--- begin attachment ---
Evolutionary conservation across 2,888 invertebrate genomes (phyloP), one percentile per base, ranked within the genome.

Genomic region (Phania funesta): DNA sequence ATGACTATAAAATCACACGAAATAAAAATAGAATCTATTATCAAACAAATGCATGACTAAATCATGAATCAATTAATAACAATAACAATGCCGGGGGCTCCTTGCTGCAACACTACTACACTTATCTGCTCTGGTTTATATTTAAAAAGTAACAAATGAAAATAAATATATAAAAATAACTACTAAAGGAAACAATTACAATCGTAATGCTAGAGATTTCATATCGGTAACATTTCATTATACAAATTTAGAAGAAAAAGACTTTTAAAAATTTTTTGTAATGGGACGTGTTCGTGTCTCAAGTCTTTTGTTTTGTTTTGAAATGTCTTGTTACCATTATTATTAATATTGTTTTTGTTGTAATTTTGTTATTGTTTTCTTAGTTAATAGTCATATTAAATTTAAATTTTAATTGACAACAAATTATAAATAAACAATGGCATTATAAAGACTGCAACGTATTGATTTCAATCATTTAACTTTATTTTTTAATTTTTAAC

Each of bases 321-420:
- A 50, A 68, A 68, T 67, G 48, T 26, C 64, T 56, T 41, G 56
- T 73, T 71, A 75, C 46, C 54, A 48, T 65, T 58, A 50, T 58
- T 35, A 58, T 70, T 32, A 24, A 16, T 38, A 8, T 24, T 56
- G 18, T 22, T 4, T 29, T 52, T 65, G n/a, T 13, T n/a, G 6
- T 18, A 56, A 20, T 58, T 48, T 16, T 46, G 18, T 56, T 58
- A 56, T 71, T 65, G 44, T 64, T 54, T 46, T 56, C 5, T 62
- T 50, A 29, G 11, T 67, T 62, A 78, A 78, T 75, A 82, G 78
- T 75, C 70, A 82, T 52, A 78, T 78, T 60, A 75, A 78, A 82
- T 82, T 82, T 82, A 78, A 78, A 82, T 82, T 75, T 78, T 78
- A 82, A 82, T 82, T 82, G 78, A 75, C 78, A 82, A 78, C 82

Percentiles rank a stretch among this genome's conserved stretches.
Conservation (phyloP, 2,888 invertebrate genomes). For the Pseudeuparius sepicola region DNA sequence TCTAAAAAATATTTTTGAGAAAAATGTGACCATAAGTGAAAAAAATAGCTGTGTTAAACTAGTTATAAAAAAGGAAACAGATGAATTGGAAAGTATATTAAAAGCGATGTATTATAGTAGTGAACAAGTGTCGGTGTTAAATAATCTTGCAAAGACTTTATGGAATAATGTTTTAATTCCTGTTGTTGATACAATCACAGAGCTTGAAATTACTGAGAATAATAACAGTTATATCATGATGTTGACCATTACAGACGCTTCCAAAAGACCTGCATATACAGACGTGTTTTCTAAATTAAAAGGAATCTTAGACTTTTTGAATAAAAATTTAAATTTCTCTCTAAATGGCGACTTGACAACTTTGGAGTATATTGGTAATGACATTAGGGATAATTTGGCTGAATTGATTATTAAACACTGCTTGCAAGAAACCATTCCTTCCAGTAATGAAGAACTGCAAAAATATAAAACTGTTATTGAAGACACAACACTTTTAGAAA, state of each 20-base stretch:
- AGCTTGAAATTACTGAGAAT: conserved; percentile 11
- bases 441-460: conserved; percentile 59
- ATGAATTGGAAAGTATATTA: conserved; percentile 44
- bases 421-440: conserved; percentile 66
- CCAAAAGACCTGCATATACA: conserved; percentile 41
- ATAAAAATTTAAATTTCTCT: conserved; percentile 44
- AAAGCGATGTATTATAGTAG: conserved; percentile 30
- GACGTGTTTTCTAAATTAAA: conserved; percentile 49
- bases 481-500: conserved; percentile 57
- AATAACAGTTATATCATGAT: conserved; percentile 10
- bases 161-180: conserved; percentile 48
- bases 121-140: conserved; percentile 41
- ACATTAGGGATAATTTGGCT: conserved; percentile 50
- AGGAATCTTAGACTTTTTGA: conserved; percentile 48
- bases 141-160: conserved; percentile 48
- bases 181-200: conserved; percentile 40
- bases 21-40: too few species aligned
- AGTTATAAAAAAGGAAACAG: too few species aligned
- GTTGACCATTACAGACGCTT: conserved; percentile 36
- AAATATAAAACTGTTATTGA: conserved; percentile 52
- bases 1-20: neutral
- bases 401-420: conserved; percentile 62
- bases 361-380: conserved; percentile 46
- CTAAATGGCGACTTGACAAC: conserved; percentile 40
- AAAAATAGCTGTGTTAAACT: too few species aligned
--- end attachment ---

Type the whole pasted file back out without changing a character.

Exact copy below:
Evolutionary conservation across 2,888 invertebrate genomes (phyloP), one percentile per base, ranked within the genome.

Genomic region (Phania funesta): DNA sequence ATGACTATAAAATCACACGAAATAAAAATAGAATCTATTATCAAACAAATGCATGACTAAATCATGAATCAATTAATAACAATAACAATGCCGGGGGCTCCTTGCTGCAACACTACTACACTTATCTGCTCTGGTTTATATTTAAAAAGTAACAAATGAAAATAAATATATAAAAATAACTACTAAAGGAAACAATTACAATCGTAATGCTAGAGATTTCATATCGGTAACATTTCATTATACAAATTTAGAAGAAAAAGACTTTTAAAAATTTTTTGTAATGGGACGTGTTCGTGTCTCAAGTCTTTTGTTTTGTTTTGAAATGTCTTGTTACCATTATTATTAATATTGTTTTTGTTGTAATTTTGTTATTGTTTTCTTAGTTAATAGTCATATTAAATTTAAATTTTAATTGACAACAAATTATAAATAAACAATGGCATTATAAAGACTGCAACGTATTGATTTCAATCATTTAACTTTATTTTTTAATTTTTAAC

Each of bases 321-420:
- A 50, A 68, A 68, T 67, G 48, T 26, C 64, T 56, T 41, G 56
- T 73, T 71, A 75, C 46, C 54, A 48, T 65, T 58, A 50, T 58
- T 35, A 58, T 70, T 32, A 24, A 16, T 38, A 8, T 24, T 56
- G 18, T 22, T 4, T 29, T 52, T 65, G n/a, T 13, T n/a, G 6
- T 18, A 56, A 20, T 58, T 48, T 16, T 46, G 18, T 56, T 58
- A 56, T 71, T 65, G 44, T 64, T 54, T 46, T 56, C 5, T 62
- T 50, A 29, G 11, T 67, T 62, A 78, A 78, T 75, A 82, G 78
- T 75, C 70, A 82, T 52, A 78, T 78, T 60, A 75, A 78, A 82
- T 82, T 82, T 82, A 78, A 78, A 82, T 82, T 75, T 78, T 78
- A 82, A 82, T 82, T 82, G 78, A 75, C 78, A 82, A 78, C 82

Percentiles rank a stretch among this genome's conserved stretches.
Conservation (phyloP, 2,888 invertebrate genomes). For the Pseudeuparius sepicola region DNA sequence TCTAAAAAATATTTTTGAGAAAAATGTGACCATAAGTGAAAAAAATAGCTGTGTTAAACTAGTTATAAAAAAGGAAACAGATGAATTGGAAAGTATATTAAAAGCGATGTATTATAGTAGTGAACAAGTGTCGGTGTTAAATAATCTTGCAAAGACTTTATGGAATAATGTTTTAATTCCTGTTGTTGATACAATCACAGAGCTTGAAATTACTGAGAATAATAACAGTTATATCATGATGTTGACCATTACAGACGCTTCCAAAAGACCTGCATATACAGACGTGTTTTCTAAATTAAAAGGAATCTTAGACTTTTTGAATAAAAATTTAAATTTCTCTCTAAATGGCGACTTGACAACTTTGGAGTATATTGGTAATGACATTAGGGATAATTTGGCTGAATTGATTATTAAACACTGCTTGCAAGAAACCATTCCTTCCAGTAATGAAGAACTGCAAAAATATAAAACTGTTATTGAAGACACAACACTTTTAGAAA, state of each 20-base stretch:
- AGCTTGAAATTACTGAGAAT: conserved; percentile 11
- bases 441-460: conserved; percentile 59
- ATGAATTGGAAAGTATATTA: conserved; percentile 44
- bases 421-440: conserved; percentile 66
- CCAAAAGACCTGCATATACA: conserved; percentile 41
- ATAAAAATTTAAATTTCTCT: conserved; percentile 44
- AAAGCGATGTATTATAGTAG: conserved; percentile 30
- GACGTGTTTTCTAAATTAAA: conserved; percentile 49
- bases 481-500: conserved; percentile 57
- AATAACAGTTATATCATGAT: conserved; percentile 10
- bases 161-180: conserved; percentile 48
- bases 121-140: conserved; percentile 41
- ACATTAGGGATAATTTGGCT: conserved; percentile 50
- AGGAATCTTAGACTTTTTGA: conserved; percentile 48
- bases 141-160: conserved; percentile 48
- bases 181-200: conserved; percentile 40
- bases 21-40: too few species aligned
- AGTTATAAAAAAGGAAACAG: too few species aligned
- GTTGACCATTACAGACGCTT: conserved; percentile 36
- AAATATAAAACTGTTATTGA: conserved; percentile 52
- bases 1-20: neutral
- bases 401-420: conserved; percentile 62
- bases 361-380: conserved; percentile 46
- CTAAATGGCGACTTGACAAC: conserved; percentile 40
- AAAAATAGCTGTGTTAAACT: too few species aligned